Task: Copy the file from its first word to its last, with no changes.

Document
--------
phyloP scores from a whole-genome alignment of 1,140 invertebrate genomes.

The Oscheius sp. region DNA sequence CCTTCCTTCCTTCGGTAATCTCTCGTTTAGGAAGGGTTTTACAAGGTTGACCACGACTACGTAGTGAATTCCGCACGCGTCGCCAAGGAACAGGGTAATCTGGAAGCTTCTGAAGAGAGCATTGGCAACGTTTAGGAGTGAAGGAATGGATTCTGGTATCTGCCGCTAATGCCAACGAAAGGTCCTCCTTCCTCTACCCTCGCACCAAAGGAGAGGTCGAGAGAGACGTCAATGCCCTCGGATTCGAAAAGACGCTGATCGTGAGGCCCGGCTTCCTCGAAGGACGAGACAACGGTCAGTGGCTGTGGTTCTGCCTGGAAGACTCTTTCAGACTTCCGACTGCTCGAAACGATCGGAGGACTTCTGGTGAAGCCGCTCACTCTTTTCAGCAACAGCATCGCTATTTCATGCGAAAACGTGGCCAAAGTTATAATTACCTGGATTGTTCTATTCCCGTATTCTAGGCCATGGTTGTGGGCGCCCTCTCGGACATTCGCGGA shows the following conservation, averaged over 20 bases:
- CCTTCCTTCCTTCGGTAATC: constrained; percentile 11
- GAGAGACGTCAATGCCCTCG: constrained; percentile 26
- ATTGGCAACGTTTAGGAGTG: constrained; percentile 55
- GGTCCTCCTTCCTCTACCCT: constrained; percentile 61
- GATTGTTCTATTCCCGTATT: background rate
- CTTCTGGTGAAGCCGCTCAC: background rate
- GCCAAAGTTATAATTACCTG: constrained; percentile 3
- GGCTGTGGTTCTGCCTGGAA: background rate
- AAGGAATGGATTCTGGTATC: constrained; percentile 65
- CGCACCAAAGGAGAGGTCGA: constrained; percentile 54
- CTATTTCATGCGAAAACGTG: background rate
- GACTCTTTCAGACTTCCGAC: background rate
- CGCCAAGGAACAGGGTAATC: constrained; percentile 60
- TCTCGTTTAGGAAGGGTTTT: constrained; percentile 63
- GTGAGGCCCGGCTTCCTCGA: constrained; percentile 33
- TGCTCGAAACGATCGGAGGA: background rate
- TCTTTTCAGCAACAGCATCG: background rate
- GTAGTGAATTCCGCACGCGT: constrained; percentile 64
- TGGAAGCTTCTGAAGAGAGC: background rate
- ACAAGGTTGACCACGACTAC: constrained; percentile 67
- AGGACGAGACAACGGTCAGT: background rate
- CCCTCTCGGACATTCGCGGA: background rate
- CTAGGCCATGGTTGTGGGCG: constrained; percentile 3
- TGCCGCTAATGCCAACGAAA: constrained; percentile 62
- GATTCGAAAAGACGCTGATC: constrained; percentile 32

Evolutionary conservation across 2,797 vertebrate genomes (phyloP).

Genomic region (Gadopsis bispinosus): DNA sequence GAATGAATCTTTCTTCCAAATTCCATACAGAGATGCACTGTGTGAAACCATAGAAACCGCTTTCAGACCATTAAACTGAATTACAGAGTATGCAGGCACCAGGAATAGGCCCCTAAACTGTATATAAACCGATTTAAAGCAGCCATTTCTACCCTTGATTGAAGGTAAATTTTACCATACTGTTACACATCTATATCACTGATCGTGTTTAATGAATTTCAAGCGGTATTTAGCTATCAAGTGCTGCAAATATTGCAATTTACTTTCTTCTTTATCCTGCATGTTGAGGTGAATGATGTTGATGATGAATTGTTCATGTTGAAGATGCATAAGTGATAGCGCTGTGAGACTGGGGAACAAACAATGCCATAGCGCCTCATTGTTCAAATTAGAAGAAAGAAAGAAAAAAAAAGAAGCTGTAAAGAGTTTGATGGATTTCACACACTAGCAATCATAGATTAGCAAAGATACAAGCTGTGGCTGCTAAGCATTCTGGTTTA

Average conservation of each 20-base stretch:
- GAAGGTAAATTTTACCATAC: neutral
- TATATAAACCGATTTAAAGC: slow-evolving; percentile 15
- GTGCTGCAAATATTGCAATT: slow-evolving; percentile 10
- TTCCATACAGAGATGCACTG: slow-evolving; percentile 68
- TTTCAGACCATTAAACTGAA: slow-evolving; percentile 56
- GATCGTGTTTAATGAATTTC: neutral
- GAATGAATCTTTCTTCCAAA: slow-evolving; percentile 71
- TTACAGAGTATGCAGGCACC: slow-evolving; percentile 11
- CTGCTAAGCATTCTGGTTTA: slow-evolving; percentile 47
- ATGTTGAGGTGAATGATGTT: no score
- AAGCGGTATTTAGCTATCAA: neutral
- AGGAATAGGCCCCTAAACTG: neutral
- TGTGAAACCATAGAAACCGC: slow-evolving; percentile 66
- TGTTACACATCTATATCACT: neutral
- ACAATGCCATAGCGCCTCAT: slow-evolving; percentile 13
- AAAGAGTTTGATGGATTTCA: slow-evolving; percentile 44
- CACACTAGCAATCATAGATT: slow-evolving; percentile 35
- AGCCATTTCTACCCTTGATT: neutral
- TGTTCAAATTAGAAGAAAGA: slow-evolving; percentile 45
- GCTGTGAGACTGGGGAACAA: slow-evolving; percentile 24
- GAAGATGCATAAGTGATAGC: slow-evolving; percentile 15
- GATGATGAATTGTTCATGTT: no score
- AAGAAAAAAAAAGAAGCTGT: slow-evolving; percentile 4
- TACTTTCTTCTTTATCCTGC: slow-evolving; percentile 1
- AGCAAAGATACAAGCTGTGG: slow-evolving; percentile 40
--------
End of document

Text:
phyloP scores from a whole-genome alignment of 1,140 invertebrate genomes.

The Oscheius sp. region DNA sequence CCTTCCTTCCTTCGGTAATCTCTCGTTTAGGAAGGGTTTTACAAGGTTGACCACGACTACGTAGTGAATTCCGCACGCGTCGCCAAGGAACAGGGTAATCTGGAAGCTTCTGAAGAGAGCATTGGCAACGTTTAGGAGTGAAGGAATGGATTCTGGTATCTGCCGCTAATGCCAACGAAAGGTCCTCCTTCCTCTACCCTCGCACCAAAGGAGAGGTCGAGAGAGACGTCAATGCCCTCGGATTCGAAAAGACGCTGATCGTGAGGCCCGGCTTCCTCGAAGGACGAGACAACGGTCAGTGGCTGTGGTTCTGCCTGGAAGACTCTTTCAGACTTCCGACTGCTCGAAACGATCGGAGGACTTCTGGTGAAGCCGCTCACTCTTTTCAGCAACAGCATCGCTATTTCATGCGAAAACGTGGCCAAAGTTATAATTACCTGGATTGTTCTATTCCCGTATTCTAGGCCATGGTTGTGGGCGCCCTCTCGGACATTCGCGGA shows the following conservation, averaged over 20 bases:
- CCTTCCTTCCTTCGGTAATC: constrained; percentile 11
- GAGAGACGTCAATGCCCTCG: constrained; percentile 26
- ATTGGCAACGTTTAGGAGTG: constrained; percentile 55
- GGTCCTCCTTCCTCTACCCT: constrained; percentile 61
- GATTGTTCTATTCCCGTATT: background rate
- CTTCTGGTGAAGCCGCTCAC: background rate
- GCCAAAGTTATAATTACCTG: constrained; percentile 3
- GGCTGTGGTTCTGCCTGGAA: background rate
- AAGGAATGGATTCTGGTATC: constrained; percentile 65
- CGCACCAAAGGAGAGGTCGA: constrained; percentile 54
- CTATTTCATGCGAAAACGTG: background rate
- GACTCTTTCAGACTTCCGAC: background rate
- CGCCAAGGAACAGGGTAATC: constrained; percentile 60
- TCTCGTTTAGGAAGGGTTTT: constrained; percentile 63
- GTGAGGCCCGGCTTCCTCGA: constrained; percentile 33
- TGCTCGAAACGATCGGAGGA: background rate
- TCTTTTCAGCAACAGCATCG: background rate
- GTAGTGAATTCCGCACGCGT: constrained; percentile 64
- TGGAAGCTTCTGAAGAGAGC: background rate
- ACAAGGTTGACCACGACTAC: constrained; percentile 67
- AGGACGAGACAACGGTCAGT: background rate
- CCCTCTCGGACATTCGCGGA: background rate
- CTAGGCCATGGTTGTGGGCG: constrained; percentile 3
- TGCCGCTAATGCCAACGAAA: constrained; percentile 62
- GATTCGAAAAGACGCTGATC: constrained; percentile 32

Evolutionary conservation across 2,797 vertebrate genomes (phyloP).

Genomic region (Gadopsis bispinosus): DNA sequence GAATGAATCTTTCTTCCAAATTCCATACAGAGATGCACTGTGTGAAACCATAGAAACCGCTTTCAGACCATTAAACTGAATTACAGAGTATGCAGGCACCAGGAATAGGCCCCTAAACTGTATATAAACCGATTTAAAGCAGCCATTTCTACCCTTGATTGAAGGTAAATTTTACCATACTGTTACACATCTATATCACTGATCGTGTTTAATGAATTTCAAGCGGTATTTAGCTATCAAGTGCTGCAAATATTGCAATTTACTTTCTTCTTTATCCTGCATGTTGAGGTGAATGATGTTGATGATGAATTGTTCATGTTGAAGATGCATAAGTGATAGCGCTGTGAGACTGGGGAACAAACAATGCCATAGCGCCTCATTGTTCAAATTAGAAGAAAGAAAGAAAAAAAAAGAAGCTGTAAAGAGTTTGATGGATTTCACACACTAGCAATCATAGATTAGCAAAGATACAAGCTGTGGCTGCTAAGCATTCTGGTTTA

Average conservation of each 20-base stretch:
- GAAGGTAAATTTTACCATAC: neutral
- TATATAAACCGATTTAAAGC: slow-evolving; percentile 15
- GTGCTGCAAATATTGCAATT: slow-evolving; percentile 10
- TTCCATACAGAGATGCACTG: slow-evolving; percentile 68
- TTTCAGACCATTAAACTGAA: slow-evolving; percentile 56
- GATCGTGTTTAATGAATTTC: neutral
- GAATGAATCTTTCTTCCAAA: slow-evolving; percentile 71
- TTACAGAGTATGCAGGCACC: slow-evolving; percentile 11
- CTGCTAAGCATTCTGGTTTA: slow-evolving; percentile 47
- ATGTTGAGGTGAATGATGTT: no score
- AAGCGGTATTTAGCTATCAA: neutral
- AGGAATAGGCCCCTAAACTG: neutral
- TGTGAAACCATAGAAACCGC: slow-evolving; percentile 66
- TGTTACACATCTATATCACT: neutral
- ACAATGCCATAGCGCCTCAT: slow-evolving; percentile 13
- AAAGAGTTTGATGGATTTCA: slow-evolving; percentile 44
- CACACTAGCAATCATAGATT: slow-evolving; percentile 35
- AGCCATTTCTACCCTTGATT: neutral
- TGTTCAAATTAGAAGAAAGA: slow-evolving; percentile 45
- GCTGTGAGACTGGGGAACAA: slow-evolving; percentile 24
- GAAGATGCATAAGTGATAGC: slow-evolving; percentile 15
- GATGATGAATTGTTCATGTT: no score
- AAGAAAAAAAAAGAAGCTGT: slow-evolving; percentile 4
- TACTTTCTTCTTTATCCTGC: slow-evolving; percentile 1
- AGCAAAGATACAAGCTGTGG: slow-evolving; percentile 40